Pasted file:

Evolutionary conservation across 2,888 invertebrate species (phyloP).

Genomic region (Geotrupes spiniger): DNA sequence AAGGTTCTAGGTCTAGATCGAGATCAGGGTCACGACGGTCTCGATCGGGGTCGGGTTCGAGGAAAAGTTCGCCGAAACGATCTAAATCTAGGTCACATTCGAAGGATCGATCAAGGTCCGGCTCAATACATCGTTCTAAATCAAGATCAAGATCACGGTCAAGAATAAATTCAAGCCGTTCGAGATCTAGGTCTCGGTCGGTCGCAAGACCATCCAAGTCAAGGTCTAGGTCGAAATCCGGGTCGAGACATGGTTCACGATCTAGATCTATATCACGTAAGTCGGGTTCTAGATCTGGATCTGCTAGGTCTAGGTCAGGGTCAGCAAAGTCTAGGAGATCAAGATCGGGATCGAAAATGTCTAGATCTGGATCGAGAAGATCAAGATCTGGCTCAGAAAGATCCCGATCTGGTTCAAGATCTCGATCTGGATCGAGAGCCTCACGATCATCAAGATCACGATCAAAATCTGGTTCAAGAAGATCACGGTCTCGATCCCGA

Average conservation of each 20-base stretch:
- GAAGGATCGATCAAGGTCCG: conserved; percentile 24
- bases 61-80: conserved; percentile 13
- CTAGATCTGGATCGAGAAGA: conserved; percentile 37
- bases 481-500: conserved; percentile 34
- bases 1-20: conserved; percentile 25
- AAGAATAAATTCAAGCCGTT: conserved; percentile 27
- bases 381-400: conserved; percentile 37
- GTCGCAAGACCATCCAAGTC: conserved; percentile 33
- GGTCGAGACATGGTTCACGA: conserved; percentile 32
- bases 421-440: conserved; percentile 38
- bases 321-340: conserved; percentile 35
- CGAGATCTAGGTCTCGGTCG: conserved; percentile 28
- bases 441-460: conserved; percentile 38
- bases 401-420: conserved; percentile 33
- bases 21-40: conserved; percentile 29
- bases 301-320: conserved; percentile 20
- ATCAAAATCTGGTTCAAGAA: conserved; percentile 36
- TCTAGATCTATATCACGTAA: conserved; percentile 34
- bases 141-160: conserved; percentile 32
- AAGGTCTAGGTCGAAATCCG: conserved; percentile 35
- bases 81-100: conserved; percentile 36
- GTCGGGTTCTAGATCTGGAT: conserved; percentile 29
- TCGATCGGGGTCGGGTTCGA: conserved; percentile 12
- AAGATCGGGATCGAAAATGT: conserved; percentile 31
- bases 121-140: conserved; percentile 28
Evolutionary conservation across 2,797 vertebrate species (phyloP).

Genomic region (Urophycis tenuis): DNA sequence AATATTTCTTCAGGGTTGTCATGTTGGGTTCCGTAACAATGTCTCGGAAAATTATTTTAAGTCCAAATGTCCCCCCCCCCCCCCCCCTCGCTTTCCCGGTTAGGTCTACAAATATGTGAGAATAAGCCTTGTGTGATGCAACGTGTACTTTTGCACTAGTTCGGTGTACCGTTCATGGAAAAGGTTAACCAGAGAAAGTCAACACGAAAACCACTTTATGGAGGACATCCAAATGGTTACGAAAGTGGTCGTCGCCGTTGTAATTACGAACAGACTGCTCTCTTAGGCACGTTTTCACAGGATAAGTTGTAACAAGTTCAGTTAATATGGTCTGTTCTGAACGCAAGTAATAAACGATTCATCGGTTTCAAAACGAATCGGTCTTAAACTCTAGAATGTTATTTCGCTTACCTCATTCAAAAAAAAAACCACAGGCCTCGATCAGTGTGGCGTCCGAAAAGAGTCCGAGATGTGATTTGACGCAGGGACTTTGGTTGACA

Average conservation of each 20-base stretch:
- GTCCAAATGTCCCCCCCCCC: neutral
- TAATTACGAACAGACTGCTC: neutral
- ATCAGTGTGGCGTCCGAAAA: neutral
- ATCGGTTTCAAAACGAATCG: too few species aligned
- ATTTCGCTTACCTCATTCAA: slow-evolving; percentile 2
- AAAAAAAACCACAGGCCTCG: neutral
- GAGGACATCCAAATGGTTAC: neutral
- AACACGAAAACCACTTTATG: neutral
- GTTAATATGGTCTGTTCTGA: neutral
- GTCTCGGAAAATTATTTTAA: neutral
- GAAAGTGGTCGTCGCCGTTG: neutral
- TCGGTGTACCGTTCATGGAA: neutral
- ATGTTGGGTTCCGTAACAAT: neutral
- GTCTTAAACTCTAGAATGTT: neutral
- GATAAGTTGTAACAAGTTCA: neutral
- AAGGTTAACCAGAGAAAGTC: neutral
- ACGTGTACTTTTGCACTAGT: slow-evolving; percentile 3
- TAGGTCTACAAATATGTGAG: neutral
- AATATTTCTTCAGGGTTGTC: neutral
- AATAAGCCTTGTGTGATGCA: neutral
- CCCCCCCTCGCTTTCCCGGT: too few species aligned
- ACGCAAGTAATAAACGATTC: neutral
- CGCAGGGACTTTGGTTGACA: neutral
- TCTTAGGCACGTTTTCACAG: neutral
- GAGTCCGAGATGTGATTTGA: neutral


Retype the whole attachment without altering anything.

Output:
Evolutionary conservation across 2,888 invertebrate species (phyloP).

Genomic region (Geotrupes spiniger): DNA sequence AAGGTTCTAGGTCTAGATCGAGATCAGGGTCACGACGGTCTCGATCGGGGTCGGGTTCGAGGAAAAGTTCGCCGAAACGATCTAAATCTAGGTCACATTCGAAGGATCGATCAAGGTCCGGCTCAATACATCGTTCTAAATCAAGATCAAGATCACGGTCAAGAATAAATTCAAGCCGTTCGAGATCTAGGTCTCGGTCGGTCGCAAGACCATCCAAGTCAAGGTCTAGGTCGAAATCCGGGTCGAGACATGGTTCACGATCTAGATCTATATCACGTAAGTCGGGTTCTAGATCTGGATCTGCTAGGTCTAGGTCAGGGTCAGCAAAGTCTAGGAGATCAAGATCGGGATCGAAAATGTCTAGATCTGGATCGAGAAGATCAAGATCTGGCTCAGAAAGATCCCGATCTGGTTCAAGATCTCGATCTGGATCGAGAGCCTCACGATCATCAAGATCACGATCAAAATCTGGTTCAAGAAGATCACGGTCTCGATCCCGA

Average conservation of each 20-base stretch:
- GAAGGATCGATCAAGGTCCG: conserved; percentile 24
- bases 61-80: conserved; percentile 13
- CTAGATCTGGATCGAGAAGA: conserved; percentile 37
- bases 481-500: conserved; percentile 34
- bases 1-20: conserved; percentile 25
- AAGAATAAATTCAAGCCGTT: conserved; percentile 27
- bases 381-400: conserved; percentile 37
- GTCGCAAGACCATCCAAGTC: conserved; percentile 33
- GGTCGAGACATGGTTCACGA: conserved; percentile 32
- bases 421-440: conserved; percentile 38
- bases 321-340: conserved; percentile 35
- CGAGATCTAGGTCTCGGTCG: conserved; percentile 28
- bases 441-460: conserved; percentile 38
- bases 401-420: conserved; percentile 33
- bases 21-40: conserved; percentile 29
- bases 301-320: conserved; percentile 20
- ATCAAAATCTGGTTCAAGAA: conserved; percentile 36
- TCTAGATCTATATCACGTAA: conserved; percentile 34
- bases 141-160: conserved; percentile 32
- AAGGTCTAGGTCGAAATCCG: conserved; percentile 35
- bases 81-100: conserved; percentile 36
- GTCGGGTTCTAGATCTGGAT: conserved; percentile 29
- TCGATCGGGGTCGGGTTCGA: conserved; percentile 12
- AAGATCGGGATCGAAAATGT: conserved; percentile 31
- bases 121-140: conserved; percentile 28
Evolutionary conservation across 2,797 vertebrate species (phyloP).

Genomic region (Urophycis tenuis): DNA sequence AATATTTCTTCAGGGTTGTCATGTTGGGTTCCGTAACAATGTCTCGGAAAATTATTTTAAGTCCAAATGTCCCCCCCCCCCCCCCCCTCGCTTTCCCGGTTAGGTCTACAAATATGTGAGAATAAGCCTTGTGTGATGCAACGTGTACTTTTGCACTAGTTCGGTGTACCGTTCATGGAAAAGGTTAACCAGAGAAAGTCAACACGAAAACCACTTTATGGAGGACATCCAAATGGTTACGAAAGTGGTCGTCGCCGTTGTAATTACGAACAGACTGCTCTCTTAGGCACGTTTTCACAGGATAAGTTGTAACAAGTTCAGTTAATATGGTCTGTTCTGAACGCAAGTAATAAACGATTCATCGGTTTCAAAACGAATCGGTCTTAAACTCTAGAATGTTATTTCGCTTACCTCATTCAAAAAAAAAACCACAGGCCTCGATCAGTGTGGCGTCCGAAAAGAGTCCGAGATGTGATTTGACGCAGGGACTTTGGTTGACA

Average conservation of each 20-base stretch:
- GTCCAAATGTCCCCCCCCCC: neutral
- TAATTACGAACAGACTGCTC: neutral
- ATCAGTGTGGCGTCCGAAAA: neutral
- ATCGGTTTCAAAACGAATCG: too few species aligned
- ATTTCGCTTACCTCATTCAA: slow-evolving; percentile 2
- AAAAAAAACCACAGGCCTCG: neutral
- GAGGACATCCAAATGGTTAC: neutral
- AACACGAAAACCACTTTATG: neutral
- GTTAATATGGTCTGTTCTGA: neutral
- GTCTCGGAAAATTATTTTAA: neutral
- GAAAGTGGTCGTCGCCGTTG: neutral
- TCGGTGTACCGTTCATGGAA: neutral
- ATGTTGGGTTCCGTAACAAT: neutral
- GTCTTAAACTCTAGAATGTT: neutral
- GATAAGTTGTAACAAGTTCA: neutral
- AAGGTTAACCAGAGAAAGTC: neutral
- ACGTGTACTTTTGCACTAGT: slow-evolving; percentile 3
- TAGGTCTACAAATATGTGAG: neutral
- AATATTTCTTCAGGGTTGTC: neutral
- AATAAGCCTTGTGTGATGCA: neutral
- CCCCCCCTCGCTTTCCCGGT: too few species aligned
- ACGCAAGTAATAAACGATTC: neutral
- CGCAGGGACTTTGGTTGACA: neutral
- TCTTAGGCACGTTTTCACAG: neutral
- GAGTCCGAGATGTGATTTGA: neutral